Prince Charles speaking at London’s St Thomas Cathedral Syriac
Orthodox Church, UK, October 2016The Prince of Wales
Iraqi church leaders in Britain have welcomed a radio message by Prince Charles, the future King of England highlighting the persecution of religious minorities, but said that it must be followed by steps by Western governments to protect them. Prince Charles, whose pre-recorded message on UK BBC Radio 4’s ‘Thought for The Day’ slot was broadcast this morning (22 Dec), said that attacks on many minority faiths around the world were increasing, “and in some countries even more insidious forms of extremism have recently surfaced, which aim to eliminate all types of religious diversity.” He said a Jesuit in Syria recently told him Christianity could disappear from Iraq, where Christians and other minorities have been ruthlessly targeted by Sunni and Shia militias for more than a decade, within five years.
He pointed out that religious persecution is a factor behind a rise in the number of displaced people and refugees, which the UN says rose by 5.8 million to 65.3 million last year, and noted that some refugees experience harassment in the country to which they flee on account of “increasingly aggressive” populist groups.
The prince, who has frequently expressed deep concern at the rise of religious intolerance and its destruction of interfaith coexistence in the Middle East, drew a parallel between the current rise of religious intolerance and “the dark days of the 1930s” with their “intolerance, monstrous extremism and an inhuman attempt to exterminate the Jewish population of Europe”.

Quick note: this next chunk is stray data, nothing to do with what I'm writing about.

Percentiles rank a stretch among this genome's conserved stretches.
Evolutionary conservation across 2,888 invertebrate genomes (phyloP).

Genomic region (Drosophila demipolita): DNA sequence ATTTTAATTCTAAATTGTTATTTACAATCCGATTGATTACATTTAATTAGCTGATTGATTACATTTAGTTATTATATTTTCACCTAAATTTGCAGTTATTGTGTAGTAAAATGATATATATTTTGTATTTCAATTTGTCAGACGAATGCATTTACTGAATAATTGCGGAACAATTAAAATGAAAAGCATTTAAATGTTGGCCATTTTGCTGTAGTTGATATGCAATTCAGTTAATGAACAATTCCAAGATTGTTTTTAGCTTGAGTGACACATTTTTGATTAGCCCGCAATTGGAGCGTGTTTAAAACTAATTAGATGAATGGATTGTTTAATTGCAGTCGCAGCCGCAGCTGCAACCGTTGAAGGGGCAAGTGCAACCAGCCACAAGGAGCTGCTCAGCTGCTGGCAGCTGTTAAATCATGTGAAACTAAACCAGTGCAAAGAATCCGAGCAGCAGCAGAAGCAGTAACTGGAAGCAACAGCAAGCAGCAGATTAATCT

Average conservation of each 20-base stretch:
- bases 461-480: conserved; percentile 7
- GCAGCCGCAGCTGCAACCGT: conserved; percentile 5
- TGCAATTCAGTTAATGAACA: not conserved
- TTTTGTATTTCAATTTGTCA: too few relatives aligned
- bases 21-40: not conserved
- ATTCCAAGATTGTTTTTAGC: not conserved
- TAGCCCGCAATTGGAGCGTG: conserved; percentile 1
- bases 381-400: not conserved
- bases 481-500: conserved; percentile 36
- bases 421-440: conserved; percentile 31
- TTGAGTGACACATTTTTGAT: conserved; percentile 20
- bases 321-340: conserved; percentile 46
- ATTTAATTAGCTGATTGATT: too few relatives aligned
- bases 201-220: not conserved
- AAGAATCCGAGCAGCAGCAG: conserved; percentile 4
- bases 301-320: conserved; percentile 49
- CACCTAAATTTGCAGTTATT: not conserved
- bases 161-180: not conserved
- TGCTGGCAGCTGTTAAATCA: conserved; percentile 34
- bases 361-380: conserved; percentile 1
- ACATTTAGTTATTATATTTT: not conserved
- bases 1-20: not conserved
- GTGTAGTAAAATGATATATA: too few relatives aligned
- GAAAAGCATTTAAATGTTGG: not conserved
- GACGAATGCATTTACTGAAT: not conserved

“We owe it to those who suffered and died so horribly not to repeat the horrors of the past,” he said.
The prince said that adherents of all faiths have a duty to respect religious freedom and accept other people’s “right to live out their peaceful response to the love of God”. He referred not only to Mary, Joseph and Jesus seeking refuge in Egypt from Herod’s slaughter of all boys under 2 years old, but also to Mohammed’s migration from Mecca to Medina to seek “freedom for himself and his followers to worship”.
He mentioned the recent consecration service of the Syriac Orthodox Cathedral in west London, for which three bishops from Iraq and Syria had been denied visas by the British Home Office, as an inspirational example. “Here were a people persecuted for their religion in their own country, but finding refuge in another land and freedom to practise their faith according to their conscience,” he said.
Iraqi church leaders in Britain welcomed his message. Syriac Orthodox Archbishop Toma Dawod said: “His Royal Highness the Prince put his fingeron our wound. He is supporting the victim; we’re victims of terrorism.” Arguing that Islamist extremism poses a threat to Europe and Iraqi Christians alike, he added: “The British Government should listen to His Royal Highness, because the terrorists are over all the world. They are shaking our house. The British Government should support the victims and stop terrorism.”
Fr Nadheer Dako, head of the Chaldean (Church) Mission in the UK, said he hoped the Prince’s message would “correct” politicians’ understanding of the threat facing Middle Eastern minorities and force them to see the threat posed by extremist Islam in broader terms. “They must wake up,” he said: “If the Syrian Government wins the war in Aleppo and if the Iraqi Government wins in Mosul, it is not enough. The war is not against Islamic State but against the ideology.”